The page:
WHITEPAPER: Top Considerations for Enterprise SSDs A Primer (Part 2)

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Error Handling and Data Protection

Every vendor addresses NAND management in a slightly different way with unique software and firmware in the controller. The primary objective is to improve SSD endurance through Flash management algorithms. Proactive cell management provides improved reliability and reduced bit error rates. State-of-the-art controllers also employ advanced signal processing techniques to dynamically manage how NAND wears. This eliminates the need for read-retries by accessing error-free data, even at vendor- specified endurance limits. In addition, techniques such as predictive read-optimization ensure there is no loss of performance during the useful life of the drive.

Some technologies also incorporate controller-based media access management, which dynamically adjusts over the lifetime of the media to reduce the Unrecoverable

Bit Error Rate (UBER). Advanced Error Correction Code (ECC) techniques enable a higher degree of protection against media errors, leading to improved endurance while maintaining or delivering higher performance.

From a data protection standpoint, certain SSDs can prevent data loss associated with Flash media. These products provide the ability to recover from NAND Flash page, block, die and chip failures by creating multiple instances of data striped across multiple NAND Flash dies.

Fundamentally, each NAND Flash die consists of multiple pages which are further arranged in multiple blocks. Data stored by the controller is managed at the NAND block level. Software in the controller is used to arrange data in stripes. When the host writes data to the SSD, redundancy information is generated by the controller over a stripe of data. The controller then writes the host data and the redundant data to the Flash stripes. Data in the

stripe is spread across the NAND Flash blocks over multiple Flash channels, so that no two blocks of data within a stripe resides in the same NAND block or die. The result is RAID-like protection of NAND that yields very high reliability.

Power Considerations

PCIe SSDs use more power than their SATA and SAS counterparts. High-end NVMe-compliant PCIe SSDs generally specify maximum power ratings for Gen-3 x4 around 25 watts. While there are “low-power” PCIe SSDs, they typically have lower performance characteristics than the high-end devices.

A few products on the market also offer field programmable power options that allow users to set power thresholds. As a lower power threshold can throttle performance, users should check with the manufacturer for proper power/performance tuning.

Measuring Performance

SSD performance typically is measured by three distinct metrics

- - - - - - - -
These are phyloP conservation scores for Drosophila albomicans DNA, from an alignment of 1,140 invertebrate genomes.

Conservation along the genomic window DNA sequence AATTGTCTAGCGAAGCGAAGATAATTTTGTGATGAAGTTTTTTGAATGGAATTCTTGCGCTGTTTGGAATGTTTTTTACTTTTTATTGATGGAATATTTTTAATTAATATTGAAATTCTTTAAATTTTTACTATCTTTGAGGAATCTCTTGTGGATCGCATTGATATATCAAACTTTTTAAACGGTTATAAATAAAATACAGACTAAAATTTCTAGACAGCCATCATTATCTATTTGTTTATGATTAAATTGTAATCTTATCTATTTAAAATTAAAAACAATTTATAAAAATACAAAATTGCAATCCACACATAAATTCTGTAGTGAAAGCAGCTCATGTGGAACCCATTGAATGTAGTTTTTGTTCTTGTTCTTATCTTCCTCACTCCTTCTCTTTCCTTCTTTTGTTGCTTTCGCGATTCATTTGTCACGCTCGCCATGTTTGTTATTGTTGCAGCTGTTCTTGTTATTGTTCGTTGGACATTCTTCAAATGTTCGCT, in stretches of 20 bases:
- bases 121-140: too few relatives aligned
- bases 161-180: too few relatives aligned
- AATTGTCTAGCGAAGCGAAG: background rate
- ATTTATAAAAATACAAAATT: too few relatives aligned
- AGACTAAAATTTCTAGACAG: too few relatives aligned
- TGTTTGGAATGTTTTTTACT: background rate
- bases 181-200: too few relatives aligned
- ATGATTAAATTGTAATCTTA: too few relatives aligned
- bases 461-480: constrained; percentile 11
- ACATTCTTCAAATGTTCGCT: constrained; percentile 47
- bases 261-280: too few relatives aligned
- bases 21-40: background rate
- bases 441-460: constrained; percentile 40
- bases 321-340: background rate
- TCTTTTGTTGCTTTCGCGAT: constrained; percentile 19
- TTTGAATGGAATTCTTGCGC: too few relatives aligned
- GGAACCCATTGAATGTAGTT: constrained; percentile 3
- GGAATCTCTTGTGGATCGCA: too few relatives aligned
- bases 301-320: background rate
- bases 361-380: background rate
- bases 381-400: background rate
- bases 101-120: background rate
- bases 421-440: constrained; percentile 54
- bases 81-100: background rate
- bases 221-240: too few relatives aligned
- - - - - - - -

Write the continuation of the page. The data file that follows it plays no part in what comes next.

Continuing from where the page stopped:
– Input/Output Operations per Second (IOPS), throughput and latency. A fourth metric that is often overlooked but important to note is Quality of Service (QoS). Each is described below:

1. IOPS is the transfer rate of the device or the number of transactions that can be completed in a given amount of time. Depending on the type of benchmarking tool, this measure could also be shown as Transactions per Minute (TPM).

2. Throughput is the amount of data that can be transferred to or from the SSD. Throughput is measured in MB/s or GB/s.

3. Latency is the amount of time it takes for a command generated by the host to go to the SSD and return (round trip time for an IO request). Response time is measured in milliseconds or microseconds depending on the type of SSD.

4. QoS measures the consistency of performance over a specific time interval with a fixed confidence level or threshold. QoS measurements can include both Macro (consistency of average IOPS latency) and Micro (measured command completion time latencies at various queue depths).

Performance measurements must be tied to the workload or use case for the SSD. In some cases, block sizes are small, in others they are large. Workloads also differ by access patterns like random or sequential and read/write mix. A read or write operation is sequential when its starting storage location, or Logical Block Address (LBA), follows directly after the previous operation. Each new IO begins where the last one ended. Random operations are just the opposite, where the

LBA is not contiguous to the ending LBA of the previous operation. SSD controllers maintain a mapping table to align LBAs to Flash Physical Block Addresses (PBA). The algorithms employed by different vendors vary and have a big impact on both performance and endurance.

The mix of read and write operations also impact SSD performance. SSDs are really good at reads since there are very few steps that the controller must take. Writes on the other hand are slower. This is because a single NAND memory location cannot be overwritten in a single IO operation (unlike HDDs that can overwrite a single LBA). The number of write steps depends on how full the device is and whether the controller must first erase the target cell (or potentially relocate data with a read/ modify/write operation). Overall, SSDs can deliver very high IOPS in small random read access patterns and high throughput with large block sequential patterns.

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